xii + 342 pp.
£27.50 / $45 / €30
£55 / $90 / €60
Reworking the Bible
The Literary Reception-History of Fourteen Biblical Stories
Anthony C. Swindell
Reworking the Bible is a substantial account of the reception history of fourteen biblical stories—those of Eden, the Flood, Jacob and Esau, Moses and the Exodus, Joshua and Rahab, Samson, Nebuchadnezzar, Susanna, Esther, Jesus Christ, Salome, Lazarus, the Prodigal Son and the Descent into Hell. Full of fascinating detail of the afterlives of these biblical narratives, the book also offers a sophisticated theoretical analysis of the processes of reworking: major hypertexts from The Dream of the Rood to Margaret Atwood’s The Year of the Flood come under the spotlight of the theories of Genette about rewriting and of Bakhtin about chronotopes and polyphony. In the final chapter, the material is viewed from the point of view of its spatial overtones, highlighting works that use the retelling of biblical stories to transport the reader to somewhere beyond controlling monological cultures.
As well as providing close readings of some extraordinary literary reworkings, the book provides a guide to the available critical literature. Both the biblical stories themselves and the works of Chaucer, Shakespeare, Racine, George Eliot, Turgenev, Kafka, Iris Murdoch, Julian Barnes, Ben Okri and many others are cast in a new light, including many plays, novels and poems that have been surprisingly neglected. The works discussed range from the hilarious to the horrific and have the capacity to refresh and even transform our reading of the Bible.
Anthony C. Swindell is Rector of St Saviour, Jersey, Channel Islands.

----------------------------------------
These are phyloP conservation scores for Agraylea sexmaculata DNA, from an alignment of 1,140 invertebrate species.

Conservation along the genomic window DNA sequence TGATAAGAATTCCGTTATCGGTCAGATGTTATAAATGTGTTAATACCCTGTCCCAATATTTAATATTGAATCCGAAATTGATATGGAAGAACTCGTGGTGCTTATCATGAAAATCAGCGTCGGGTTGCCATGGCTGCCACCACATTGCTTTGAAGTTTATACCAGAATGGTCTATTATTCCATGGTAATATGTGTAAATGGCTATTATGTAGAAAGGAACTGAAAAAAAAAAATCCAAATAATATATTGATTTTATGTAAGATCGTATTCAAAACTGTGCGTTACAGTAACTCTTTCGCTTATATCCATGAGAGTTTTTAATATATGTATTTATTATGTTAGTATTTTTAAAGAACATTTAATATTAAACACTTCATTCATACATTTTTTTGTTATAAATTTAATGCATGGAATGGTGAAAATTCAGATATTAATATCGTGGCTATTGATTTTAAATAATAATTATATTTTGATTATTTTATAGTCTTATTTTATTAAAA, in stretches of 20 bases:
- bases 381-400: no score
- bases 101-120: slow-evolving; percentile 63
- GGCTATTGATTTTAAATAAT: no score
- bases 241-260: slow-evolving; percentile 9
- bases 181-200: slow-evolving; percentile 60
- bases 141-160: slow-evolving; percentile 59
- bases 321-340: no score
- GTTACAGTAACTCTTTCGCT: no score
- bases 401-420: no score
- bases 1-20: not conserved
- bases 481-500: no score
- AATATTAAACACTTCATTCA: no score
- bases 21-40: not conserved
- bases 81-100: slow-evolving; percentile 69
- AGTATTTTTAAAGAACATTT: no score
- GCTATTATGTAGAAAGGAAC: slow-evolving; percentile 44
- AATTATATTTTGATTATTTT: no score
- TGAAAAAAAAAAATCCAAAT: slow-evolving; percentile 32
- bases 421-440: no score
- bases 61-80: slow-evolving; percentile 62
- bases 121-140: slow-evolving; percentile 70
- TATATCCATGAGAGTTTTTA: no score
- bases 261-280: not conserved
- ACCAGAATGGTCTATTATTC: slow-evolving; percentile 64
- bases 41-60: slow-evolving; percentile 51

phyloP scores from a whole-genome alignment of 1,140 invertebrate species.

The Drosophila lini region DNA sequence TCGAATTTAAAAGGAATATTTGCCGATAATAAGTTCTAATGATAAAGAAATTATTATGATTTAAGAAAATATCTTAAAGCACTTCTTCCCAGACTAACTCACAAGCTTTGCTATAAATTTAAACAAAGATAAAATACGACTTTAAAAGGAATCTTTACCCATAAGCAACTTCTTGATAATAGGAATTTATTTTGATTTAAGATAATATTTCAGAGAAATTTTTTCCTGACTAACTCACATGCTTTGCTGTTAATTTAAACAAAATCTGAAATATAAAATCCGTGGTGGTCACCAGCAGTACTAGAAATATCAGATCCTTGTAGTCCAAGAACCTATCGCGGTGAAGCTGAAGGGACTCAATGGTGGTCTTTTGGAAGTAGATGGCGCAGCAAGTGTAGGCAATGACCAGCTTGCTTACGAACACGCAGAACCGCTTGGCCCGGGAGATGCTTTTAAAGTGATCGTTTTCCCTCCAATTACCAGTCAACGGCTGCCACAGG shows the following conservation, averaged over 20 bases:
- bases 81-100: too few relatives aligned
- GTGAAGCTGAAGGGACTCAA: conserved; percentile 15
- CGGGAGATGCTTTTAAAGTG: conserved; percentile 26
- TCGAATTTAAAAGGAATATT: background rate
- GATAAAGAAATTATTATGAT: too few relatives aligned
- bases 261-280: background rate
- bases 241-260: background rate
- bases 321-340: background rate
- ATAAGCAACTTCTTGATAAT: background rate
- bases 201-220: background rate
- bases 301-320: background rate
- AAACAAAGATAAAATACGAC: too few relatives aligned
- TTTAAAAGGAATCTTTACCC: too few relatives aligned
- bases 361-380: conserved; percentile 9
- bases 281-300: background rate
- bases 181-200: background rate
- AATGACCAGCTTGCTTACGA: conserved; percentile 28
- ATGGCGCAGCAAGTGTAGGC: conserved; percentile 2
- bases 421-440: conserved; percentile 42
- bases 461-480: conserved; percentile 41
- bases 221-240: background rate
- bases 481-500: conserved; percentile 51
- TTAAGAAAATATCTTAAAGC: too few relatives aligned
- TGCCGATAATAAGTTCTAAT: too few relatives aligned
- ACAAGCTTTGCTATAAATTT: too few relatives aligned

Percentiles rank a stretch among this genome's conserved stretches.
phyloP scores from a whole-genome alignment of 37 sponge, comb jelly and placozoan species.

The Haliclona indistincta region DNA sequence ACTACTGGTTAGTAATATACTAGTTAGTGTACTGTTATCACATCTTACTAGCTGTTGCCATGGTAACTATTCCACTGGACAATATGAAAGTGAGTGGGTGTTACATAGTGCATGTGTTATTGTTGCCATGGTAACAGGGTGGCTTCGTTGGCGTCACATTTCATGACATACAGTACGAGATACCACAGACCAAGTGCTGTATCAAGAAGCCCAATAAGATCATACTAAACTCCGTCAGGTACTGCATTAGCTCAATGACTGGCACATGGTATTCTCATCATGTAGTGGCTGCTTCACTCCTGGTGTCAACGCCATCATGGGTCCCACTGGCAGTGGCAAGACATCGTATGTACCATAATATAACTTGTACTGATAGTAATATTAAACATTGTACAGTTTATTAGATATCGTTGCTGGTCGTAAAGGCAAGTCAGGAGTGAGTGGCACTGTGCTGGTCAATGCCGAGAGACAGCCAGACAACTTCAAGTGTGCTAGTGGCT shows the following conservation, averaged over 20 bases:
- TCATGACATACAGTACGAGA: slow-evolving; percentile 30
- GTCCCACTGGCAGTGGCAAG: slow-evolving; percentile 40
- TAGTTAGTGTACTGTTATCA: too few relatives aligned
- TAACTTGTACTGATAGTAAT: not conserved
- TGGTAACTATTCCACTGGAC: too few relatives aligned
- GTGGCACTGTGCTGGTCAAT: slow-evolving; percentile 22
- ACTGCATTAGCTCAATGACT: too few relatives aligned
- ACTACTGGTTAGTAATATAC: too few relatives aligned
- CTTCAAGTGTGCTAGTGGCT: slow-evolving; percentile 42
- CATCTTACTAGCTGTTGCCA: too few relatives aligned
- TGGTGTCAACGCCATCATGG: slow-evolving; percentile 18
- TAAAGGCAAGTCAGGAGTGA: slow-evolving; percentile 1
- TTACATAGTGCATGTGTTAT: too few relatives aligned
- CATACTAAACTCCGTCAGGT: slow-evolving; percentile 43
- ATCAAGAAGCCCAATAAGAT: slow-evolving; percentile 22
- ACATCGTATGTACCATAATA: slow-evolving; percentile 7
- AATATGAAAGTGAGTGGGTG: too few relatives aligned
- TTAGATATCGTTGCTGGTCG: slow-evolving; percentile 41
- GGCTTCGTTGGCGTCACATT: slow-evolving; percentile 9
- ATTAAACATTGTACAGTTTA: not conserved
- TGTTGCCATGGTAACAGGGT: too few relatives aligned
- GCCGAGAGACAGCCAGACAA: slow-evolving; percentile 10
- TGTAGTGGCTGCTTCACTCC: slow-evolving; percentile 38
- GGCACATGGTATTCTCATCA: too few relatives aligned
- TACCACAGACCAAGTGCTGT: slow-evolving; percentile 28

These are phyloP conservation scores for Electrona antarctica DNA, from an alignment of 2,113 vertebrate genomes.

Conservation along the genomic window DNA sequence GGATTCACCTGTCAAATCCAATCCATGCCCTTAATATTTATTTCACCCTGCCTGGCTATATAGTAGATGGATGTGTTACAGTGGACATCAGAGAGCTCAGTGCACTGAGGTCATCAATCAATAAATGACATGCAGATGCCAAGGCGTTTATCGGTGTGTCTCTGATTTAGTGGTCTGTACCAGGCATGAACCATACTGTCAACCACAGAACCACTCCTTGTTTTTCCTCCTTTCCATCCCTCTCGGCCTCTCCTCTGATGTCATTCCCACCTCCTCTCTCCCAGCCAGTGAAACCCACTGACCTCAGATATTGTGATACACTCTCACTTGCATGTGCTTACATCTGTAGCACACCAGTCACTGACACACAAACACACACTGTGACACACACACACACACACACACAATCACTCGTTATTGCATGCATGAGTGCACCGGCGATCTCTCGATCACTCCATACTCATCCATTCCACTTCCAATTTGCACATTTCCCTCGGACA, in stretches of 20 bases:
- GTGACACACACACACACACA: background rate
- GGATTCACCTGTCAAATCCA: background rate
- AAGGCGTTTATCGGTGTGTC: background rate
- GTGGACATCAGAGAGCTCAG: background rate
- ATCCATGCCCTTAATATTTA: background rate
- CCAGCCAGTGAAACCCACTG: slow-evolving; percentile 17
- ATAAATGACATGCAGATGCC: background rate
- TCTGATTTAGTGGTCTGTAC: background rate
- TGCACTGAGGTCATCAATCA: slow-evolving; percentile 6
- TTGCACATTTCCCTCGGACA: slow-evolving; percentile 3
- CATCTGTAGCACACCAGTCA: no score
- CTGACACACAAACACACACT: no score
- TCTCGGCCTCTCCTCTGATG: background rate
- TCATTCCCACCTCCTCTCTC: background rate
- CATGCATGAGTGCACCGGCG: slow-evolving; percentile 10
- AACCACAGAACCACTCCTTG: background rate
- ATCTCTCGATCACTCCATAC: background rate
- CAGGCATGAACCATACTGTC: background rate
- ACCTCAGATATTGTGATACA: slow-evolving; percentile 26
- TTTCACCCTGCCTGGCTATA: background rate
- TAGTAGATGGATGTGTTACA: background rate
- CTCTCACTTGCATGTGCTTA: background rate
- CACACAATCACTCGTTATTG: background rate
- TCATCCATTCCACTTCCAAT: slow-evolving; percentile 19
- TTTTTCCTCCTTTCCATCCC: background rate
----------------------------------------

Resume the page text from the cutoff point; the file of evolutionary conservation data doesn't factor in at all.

1. Literary Reworkings in Perspective
2. Eden the Place
3. Noah and the Serio-Comical Flood
4. Jacob and Esau and Others
5. Moses Multiplied
6. Joshua in Jericho and Rahab in Rehab
7. Samson Surviving
8. Nebuchadnezzar Rules
9. Susanna and a World of Elders
10. Esther At Large
11. Christ Reborn
12. Salome and the Dance of Time
13. Lazarus Recycled
14. Returning to the Prodigal
15. In and Out of Hell
16. Narrative Upheavals (Categories and Classifications)
17. Towards Diegetic Outer Space
[T]his study is a powerful indication of the extraordinary impact of biblical literature on ‘Western’ culture and is also extremely useful as a catalogue raisonné of narratives grafted on the Bible. Importantly, the concept of hypertextuality could be very useful in biblical studies, in particular for the notion of ‘rewritten Bible’. The biblical text as such always constitutes a hypertext in relation to pretexts that are not always recoverable. In the present reviewer’s opinion, this concept could provide the answer to the vexed questions of the ‘edited text’, the redactor, and the relationship between synchrony and diachrony. Frank Polak, Review of Biblical Literature.